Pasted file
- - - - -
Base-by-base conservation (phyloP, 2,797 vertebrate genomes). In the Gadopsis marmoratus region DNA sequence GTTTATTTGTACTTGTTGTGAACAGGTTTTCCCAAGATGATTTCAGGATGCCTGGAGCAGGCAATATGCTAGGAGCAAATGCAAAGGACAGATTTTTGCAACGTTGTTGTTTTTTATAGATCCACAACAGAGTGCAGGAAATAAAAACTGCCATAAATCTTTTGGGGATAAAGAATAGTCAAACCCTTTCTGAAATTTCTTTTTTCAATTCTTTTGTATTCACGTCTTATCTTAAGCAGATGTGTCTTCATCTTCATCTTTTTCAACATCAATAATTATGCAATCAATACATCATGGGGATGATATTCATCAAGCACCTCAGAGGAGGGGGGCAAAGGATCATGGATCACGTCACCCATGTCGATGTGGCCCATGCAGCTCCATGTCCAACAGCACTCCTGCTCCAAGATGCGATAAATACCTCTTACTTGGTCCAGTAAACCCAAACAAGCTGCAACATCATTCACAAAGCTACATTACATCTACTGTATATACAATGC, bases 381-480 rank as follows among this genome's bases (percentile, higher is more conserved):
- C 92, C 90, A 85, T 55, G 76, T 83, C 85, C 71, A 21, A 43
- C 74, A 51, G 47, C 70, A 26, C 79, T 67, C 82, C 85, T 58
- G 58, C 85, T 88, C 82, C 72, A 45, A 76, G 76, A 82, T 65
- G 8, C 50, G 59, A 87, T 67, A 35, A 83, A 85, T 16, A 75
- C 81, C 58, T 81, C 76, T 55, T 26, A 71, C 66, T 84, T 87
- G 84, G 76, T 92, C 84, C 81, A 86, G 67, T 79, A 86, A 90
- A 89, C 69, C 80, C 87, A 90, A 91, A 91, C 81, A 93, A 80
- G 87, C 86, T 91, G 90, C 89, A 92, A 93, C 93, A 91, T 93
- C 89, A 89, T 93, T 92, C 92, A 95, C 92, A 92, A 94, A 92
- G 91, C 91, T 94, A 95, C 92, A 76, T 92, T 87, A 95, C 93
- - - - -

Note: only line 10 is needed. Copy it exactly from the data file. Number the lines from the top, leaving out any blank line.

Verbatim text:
- C 89, A 89, T 93, T 92, C 92, A 95, C 92, A 92, A 94, A 92